• Wick
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      I would not worry about feeding veggies at this point — they are both young, so their stomachs may not actually be mature enough to eat them. If they have been eating them, the veggies could potentially be a cause of the irregular poops because their stomachs are not ready to handle veggies yet. I would challenge the vet’s thought on pellets — young rabbits need pellets to grow properly because they aren’t going to get the adequate nutrition needed from just hay.  Did the vet recommend an alternative supplement if pellets are being eliminated? Excess cecotropes can be a result of the critical care feeding, since there’s excess nutrition? The recommended diet for rabbits of this age is unlimited hay and a larger, but limited quantity of pellets. I haven’t heard of different hays causing issue, but I would maybe eliminate botanical hay for now and only stick to Timothy and Orchard.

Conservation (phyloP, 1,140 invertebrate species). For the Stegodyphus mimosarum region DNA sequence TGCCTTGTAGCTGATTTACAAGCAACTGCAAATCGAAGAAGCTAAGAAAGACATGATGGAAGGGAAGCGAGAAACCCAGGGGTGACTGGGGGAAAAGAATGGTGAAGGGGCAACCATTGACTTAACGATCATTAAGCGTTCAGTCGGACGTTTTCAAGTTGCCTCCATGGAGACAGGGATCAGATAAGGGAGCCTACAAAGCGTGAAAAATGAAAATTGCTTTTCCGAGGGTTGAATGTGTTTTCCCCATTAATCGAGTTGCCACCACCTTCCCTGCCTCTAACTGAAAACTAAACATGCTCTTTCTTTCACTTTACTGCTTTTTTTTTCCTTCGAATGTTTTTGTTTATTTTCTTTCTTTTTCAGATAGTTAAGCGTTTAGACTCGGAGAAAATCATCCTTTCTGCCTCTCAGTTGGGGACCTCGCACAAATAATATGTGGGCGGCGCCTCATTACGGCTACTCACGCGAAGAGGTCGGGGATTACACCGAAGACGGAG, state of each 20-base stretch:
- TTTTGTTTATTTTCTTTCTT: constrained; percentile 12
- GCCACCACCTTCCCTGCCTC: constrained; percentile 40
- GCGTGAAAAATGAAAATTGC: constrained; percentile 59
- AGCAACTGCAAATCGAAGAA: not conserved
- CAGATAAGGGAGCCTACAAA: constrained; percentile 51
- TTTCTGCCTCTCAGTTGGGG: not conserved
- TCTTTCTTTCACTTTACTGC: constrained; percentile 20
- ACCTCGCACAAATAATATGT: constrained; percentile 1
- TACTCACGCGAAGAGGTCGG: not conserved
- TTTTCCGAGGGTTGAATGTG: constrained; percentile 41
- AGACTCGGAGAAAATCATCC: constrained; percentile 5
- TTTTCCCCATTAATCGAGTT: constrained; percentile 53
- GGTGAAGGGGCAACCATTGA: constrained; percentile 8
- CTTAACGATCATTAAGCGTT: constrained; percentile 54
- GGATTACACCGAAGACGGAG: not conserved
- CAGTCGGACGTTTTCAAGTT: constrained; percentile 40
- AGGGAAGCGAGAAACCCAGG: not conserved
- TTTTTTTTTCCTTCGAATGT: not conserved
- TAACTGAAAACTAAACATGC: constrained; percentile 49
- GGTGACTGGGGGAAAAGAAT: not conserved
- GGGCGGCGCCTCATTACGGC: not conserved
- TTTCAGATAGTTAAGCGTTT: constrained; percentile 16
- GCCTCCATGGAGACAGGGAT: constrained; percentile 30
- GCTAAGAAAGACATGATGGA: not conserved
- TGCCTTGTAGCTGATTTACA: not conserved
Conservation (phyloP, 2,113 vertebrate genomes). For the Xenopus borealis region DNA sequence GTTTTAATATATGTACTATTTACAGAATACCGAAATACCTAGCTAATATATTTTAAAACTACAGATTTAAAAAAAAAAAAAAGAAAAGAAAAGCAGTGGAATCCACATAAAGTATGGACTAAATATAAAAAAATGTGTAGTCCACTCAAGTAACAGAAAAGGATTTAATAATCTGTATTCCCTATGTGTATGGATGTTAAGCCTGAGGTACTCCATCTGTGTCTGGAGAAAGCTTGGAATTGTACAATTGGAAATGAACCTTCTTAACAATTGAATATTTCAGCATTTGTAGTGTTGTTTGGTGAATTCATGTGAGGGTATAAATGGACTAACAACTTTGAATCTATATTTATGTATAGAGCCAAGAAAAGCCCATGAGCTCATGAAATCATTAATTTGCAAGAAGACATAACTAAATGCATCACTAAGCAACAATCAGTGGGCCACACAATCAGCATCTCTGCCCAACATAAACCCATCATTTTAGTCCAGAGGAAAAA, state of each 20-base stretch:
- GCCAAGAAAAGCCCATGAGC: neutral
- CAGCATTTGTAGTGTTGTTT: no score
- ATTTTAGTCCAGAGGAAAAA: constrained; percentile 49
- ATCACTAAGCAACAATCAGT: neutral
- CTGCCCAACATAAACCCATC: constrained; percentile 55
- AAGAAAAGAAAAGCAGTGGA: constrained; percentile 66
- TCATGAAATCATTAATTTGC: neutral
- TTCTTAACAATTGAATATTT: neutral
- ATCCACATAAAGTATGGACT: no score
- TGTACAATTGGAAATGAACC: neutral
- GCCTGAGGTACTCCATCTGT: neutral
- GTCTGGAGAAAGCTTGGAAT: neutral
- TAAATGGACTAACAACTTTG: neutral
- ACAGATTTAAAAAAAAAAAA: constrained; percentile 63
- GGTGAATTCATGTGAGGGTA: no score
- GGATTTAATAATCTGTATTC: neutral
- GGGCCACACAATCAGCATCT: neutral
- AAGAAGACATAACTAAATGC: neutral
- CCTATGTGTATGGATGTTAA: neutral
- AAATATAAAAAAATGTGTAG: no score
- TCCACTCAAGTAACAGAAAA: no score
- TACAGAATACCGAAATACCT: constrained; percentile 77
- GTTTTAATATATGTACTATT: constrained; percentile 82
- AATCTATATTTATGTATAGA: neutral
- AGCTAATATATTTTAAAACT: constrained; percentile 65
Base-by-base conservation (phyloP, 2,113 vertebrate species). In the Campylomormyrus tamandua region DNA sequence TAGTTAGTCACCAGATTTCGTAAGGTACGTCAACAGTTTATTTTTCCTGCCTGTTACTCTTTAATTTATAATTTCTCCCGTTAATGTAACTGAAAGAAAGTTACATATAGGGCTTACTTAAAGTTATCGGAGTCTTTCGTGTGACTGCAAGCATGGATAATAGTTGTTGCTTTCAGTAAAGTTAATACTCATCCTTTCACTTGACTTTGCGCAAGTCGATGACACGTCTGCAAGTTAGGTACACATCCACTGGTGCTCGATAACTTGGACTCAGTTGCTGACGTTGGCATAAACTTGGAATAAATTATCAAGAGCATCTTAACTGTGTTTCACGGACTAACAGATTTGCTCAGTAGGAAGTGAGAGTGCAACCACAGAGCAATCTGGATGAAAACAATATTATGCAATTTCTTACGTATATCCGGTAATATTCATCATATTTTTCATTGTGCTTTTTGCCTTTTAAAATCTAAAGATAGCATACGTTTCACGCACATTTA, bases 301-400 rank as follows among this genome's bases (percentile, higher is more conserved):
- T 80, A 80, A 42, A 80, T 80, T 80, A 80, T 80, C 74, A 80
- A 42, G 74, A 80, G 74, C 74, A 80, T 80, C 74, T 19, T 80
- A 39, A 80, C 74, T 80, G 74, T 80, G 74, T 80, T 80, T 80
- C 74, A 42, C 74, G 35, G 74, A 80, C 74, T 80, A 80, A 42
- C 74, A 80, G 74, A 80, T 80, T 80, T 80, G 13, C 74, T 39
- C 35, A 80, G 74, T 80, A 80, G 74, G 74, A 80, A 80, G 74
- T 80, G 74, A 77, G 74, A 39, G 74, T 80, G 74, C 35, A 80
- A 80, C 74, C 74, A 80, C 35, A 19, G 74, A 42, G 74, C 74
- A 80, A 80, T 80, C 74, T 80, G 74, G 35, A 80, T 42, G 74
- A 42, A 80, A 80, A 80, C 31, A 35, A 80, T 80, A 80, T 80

Rabbits who are siblings and stay together tend to (but not always) do well in bonding after their respective surgeries; that being said, being brother and sister does not mean they will not try to mate with one another or try and harm one another. I know that is a very crazy thing to imagine because it is so different from how they’re currently acting, but remember that these are animals and how they experience hormones during puberty is pretty intense in activating mating and territorial instincts– rabbits do not acknowledge family units. Young rabbits tend to get along, regardless if their siblings, and that is typically because there are no hormonal drives yet. Two unfixed rabbits cannot be considered formally “bonded”. Bonded rabbits are post-puberty rabbits who have successfully worked out their social relationship following the hormonal stage and being fixed.